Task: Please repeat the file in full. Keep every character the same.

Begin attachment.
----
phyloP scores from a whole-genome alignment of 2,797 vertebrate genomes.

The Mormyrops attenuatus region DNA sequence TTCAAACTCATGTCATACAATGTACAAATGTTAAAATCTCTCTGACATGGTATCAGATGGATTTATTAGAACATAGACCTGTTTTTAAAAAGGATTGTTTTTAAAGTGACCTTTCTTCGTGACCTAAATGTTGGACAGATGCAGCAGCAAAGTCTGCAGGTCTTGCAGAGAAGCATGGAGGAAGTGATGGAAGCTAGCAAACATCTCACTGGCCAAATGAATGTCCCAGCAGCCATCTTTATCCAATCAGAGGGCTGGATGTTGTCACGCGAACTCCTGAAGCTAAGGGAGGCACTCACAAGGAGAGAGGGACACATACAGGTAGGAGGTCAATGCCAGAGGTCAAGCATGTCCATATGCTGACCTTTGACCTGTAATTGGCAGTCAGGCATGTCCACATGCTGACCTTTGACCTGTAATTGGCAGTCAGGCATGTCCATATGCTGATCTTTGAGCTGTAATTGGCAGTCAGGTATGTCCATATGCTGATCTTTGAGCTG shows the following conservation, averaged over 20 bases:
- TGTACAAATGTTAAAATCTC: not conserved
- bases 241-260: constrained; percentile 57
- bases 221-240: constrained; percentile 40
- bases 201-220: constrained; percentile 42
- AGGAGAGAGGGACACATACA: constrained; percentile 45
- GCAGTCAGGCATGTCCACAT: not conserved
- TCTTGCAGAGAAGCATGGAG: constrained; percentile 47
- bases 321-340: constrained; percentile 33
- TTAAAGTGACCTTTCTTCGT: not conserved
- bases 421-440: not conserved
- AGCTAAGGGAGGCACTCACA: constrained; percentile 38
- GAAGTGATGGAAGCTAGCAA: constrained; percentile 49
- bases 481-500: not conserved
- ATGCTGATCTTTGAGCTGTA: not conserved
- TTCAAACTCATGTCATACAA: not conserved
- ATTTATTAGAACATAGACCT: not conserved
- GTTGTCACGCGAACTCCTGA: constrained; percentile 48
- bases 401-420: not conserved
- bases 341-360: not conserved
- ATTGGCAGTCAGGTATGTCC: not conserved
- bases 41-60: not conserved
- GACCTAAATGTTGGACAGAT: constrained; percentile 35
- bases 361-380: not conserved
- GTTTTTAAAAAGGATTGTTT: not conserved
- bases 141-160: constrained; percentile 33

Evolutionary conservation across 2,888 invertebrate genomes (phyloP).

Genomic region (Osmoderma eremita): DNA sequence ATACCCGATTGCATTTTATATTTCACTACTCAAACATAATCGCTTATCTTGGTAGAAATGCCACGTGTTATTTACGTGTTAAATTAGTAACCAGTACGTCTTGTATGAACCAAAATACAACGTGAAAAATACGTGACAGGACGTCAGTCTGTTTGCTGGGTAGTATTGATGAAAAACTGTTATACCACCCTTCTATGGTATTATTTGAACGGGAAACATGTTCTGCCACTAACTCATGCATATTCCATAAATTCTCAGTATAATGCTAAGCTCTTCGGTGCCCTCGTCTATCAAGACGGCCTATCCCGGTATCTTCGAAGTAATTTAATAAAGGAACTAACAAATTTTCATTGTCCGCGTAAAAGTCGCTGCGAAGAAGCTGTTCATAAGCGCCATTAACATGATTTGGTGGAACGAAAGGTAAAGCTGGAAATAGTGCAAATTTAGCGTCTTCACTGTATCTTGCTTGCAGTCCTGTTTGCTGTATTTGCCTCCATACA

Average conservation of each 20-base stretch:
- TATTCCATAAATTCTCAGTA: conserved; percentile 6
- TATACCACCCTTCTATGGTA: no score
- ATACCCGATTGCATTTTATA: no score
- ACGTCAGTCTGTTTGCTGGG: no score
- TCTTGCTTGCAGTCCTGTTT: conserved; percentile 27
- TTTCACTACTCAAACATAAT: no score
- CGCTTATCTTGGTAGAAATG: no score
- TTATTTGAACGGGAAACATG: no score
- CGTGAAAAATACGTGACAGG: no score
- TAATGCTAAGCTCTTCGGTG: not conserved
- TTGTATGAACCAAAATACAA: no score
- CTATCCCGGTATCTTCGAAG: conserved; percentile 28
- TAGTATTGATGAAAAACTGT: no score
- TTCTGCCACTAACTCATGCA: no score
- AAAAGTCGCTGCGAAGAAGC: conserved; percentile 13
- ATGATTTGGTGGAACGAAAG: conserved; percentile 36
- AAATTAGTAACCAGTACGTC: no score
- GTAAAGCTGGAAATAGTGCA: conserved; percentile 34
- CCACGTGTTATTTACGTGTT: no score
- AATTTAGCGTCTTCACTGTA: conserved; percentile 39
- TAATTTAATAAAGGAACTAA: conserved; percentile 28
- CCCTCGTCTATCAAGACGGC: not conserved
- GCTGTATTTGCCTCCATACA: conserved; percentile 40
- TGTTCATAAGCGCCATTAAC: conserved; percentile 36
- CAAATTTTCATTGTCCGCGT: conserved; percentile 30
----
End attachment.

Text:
phyloP scores from a whole-genome alignment of 2,797 vertebrate genomes.

The Mormyrops attenuatus region DNA sequence TTCAAACTCATGTCATACAATGTACAAATGTTAAAATCTCTCTGACATGGTATCAGATGGATTTATTAGAACATAGACCTGTTTTTAAAAAGGATTGTTTTTAAAGTGACCTTTCTTCGTGACCTAAATGTTGGACAGATGCAGCAGCAAAGTCTGCAGGTCTTGCAGAGAAGCATGGAGGAAGTGATGGAAGCTAGCAAACATCTCACTGGCCAAATGAATGTCCCAGCAGCCATCTTTATCCAATCAGAGGGCTGGATGTTGTCACGCGAACTCCTGAAGCTAAGGGAGGCACTCACAAGGAGAGAGGGACACATACAGGTAGGAGGTCAATGCCAGAGGTCAAGCATGTCCATATGCTGACCTTTGACCTGTAATTGGCAGTCAGGCATGTCCACATGCTGACCTTTGACCTGTAATTGGCAGTCAGGCATGTCCATATGCTGATCTTTGAGCTGTAATTGGCAGTCAGGTATGTCCATATGCTGATCTTTGAGCTG shows the following conservation, averaged over 20 bases:
- TGTACAAATGTTAAAATCTC: not conserved
- bases 241-260: constrained; percentile 57
- bases 221-240: constrained; percentile 40
- bases 201-220: constrained; percentile 42
- AGGAGAGAGGGACACATACA: constrained; percentile 45
- GCAGTCAGGCATGTCCACAT: not conserved
- TCTTGCAGAGAAGCATGGAG: constrained; percentile 47
- bases 321-340: constrained; percentile 33
- TTAAAGTGACCTTTCTTCGT: not conserved
- bases 421-440: not conserved
- AGCTAAGGGAGGCACTCACA: constrained; percentile 38
- GAAGTGATGGAAGCTAGCAA: constrained; percentile 49
- bases 481-500: not conserved
- ATGCTGATCTTTGAGCTGTA: not conserved
- TTCAAACTCATGTCATACAA: not conserved
- ATTTATTAGAACATAGACCT: not conserved
- GTTGTCACGCGAACTCCTGA: constrained; percentile 48
- bases 401-420: not conserved
- bases 341-360: not conserved
- ATTGGCAGTCAGGTATGTCC: not conserved
- bases 41-60: not conserved
- GACCTAAATGTTGGACAGAT: constrained; percentile 35
- bases 361-380: not conserved
- GTTTTTAAAAAGGATTGTTT: not conserved
- bases 141-160: constrained; percentile 33

Evolutionary conservation across 2,888 invertebrate genomes (phyloP).

Genomic region (Osmoderma eremita): DNA sequence ATACCCGATTGCATTTTATATTTCACTACTCAAACATAATCGCTTATCTTGGTAGAAATGCCACGTGTTATTTACGTGTTAAATTAGTAACCAGTACGTCTTGTATGAACCAAAATACAACGTGAAAAATACGTGACAGGACGTCAGTCTGTTTGCTGGGTAGTATTGATGAAAAACTGTTATACCACCCTTCTATGGTATTATTTGAACGGGAAACATGTTCTGCCACTAACTCATGCATATTCCATAAATTCTCAGTATAATGCTAAGCTCTTCGGTGCCCTCGTCTATCAAGACGGCCTATCCCGGTATCTTCGAAGTAATTTAATAAAGGAACTAACAAATTTTCATTGTCCGCGTAAAAGTCGCTGCGAAGAAGCTGTTCATAAGCGCCATTAACATGATTTGGTGGAACGAAAGGTAAAGCTGGAAATAGTGCAAATTTAGCGTCTTCACTGTATCTTGCTTGCAGTCCTGTTTGCTGTATTTGCCTCCATACA

Average conservation of each 20-base stretch:
- TATTCCATAAATTCTCAGTA: conserved; percentile 6
- TATACCACCCTTCTATGGTA: no score
- ATACCCGATTGCATTTTATA: no score
- ACGTCAGTCTGTTTGCTGGG: no score
- TCTTGCTTGCAGTCCTGTTT: conserved; percentile 27
- TTTCACTACTCAAACATAAT: no score
- CGCTTATCTTGGTAGAAATG: no score
- TTATTTGAACGGGAAACATG: no score
- CGTGAAAAATACGTGACAGG: no score
- TAATGCTAAGCTCTTCGGTG: not conserved
- TTGTATGAACCAAAATACAA: no score
- CTATCCCGGTATCTTCGAAG: conserved; percentile 28
- TAGTATTGATGAAAAACTGT: no score
- TTCTGCCACTAACTCATGCA: no score
- AAAAGTCGCTGCGAAGAAGC: conserved; percentile 13
- ATGATTTGGTGGAACGAAAG: conserved; percentile 36
- AAATTAGTAACCAGTACGTC: no score
- GTAAAGCTGGAAATAGTGCA: conserved; percentile 34
- CCACGTGTTATTTACGTGTT: no score
- AATTTAGCGTCTTCACTGTA: conserved; percentile 39
- TAATTTAATAAAGGAACTAA: conserved; percentile 28
- CCCTCGTCTATCAAGACGGC: not conserved
- GCTGTATTTGCCTCCATACA: conserved; percentile 40
- TGTTCATAAGCGCCATTAAC: conserved; percentile 36
- CAAATTTTCATTGTCCGCGT: conserved; percentile 30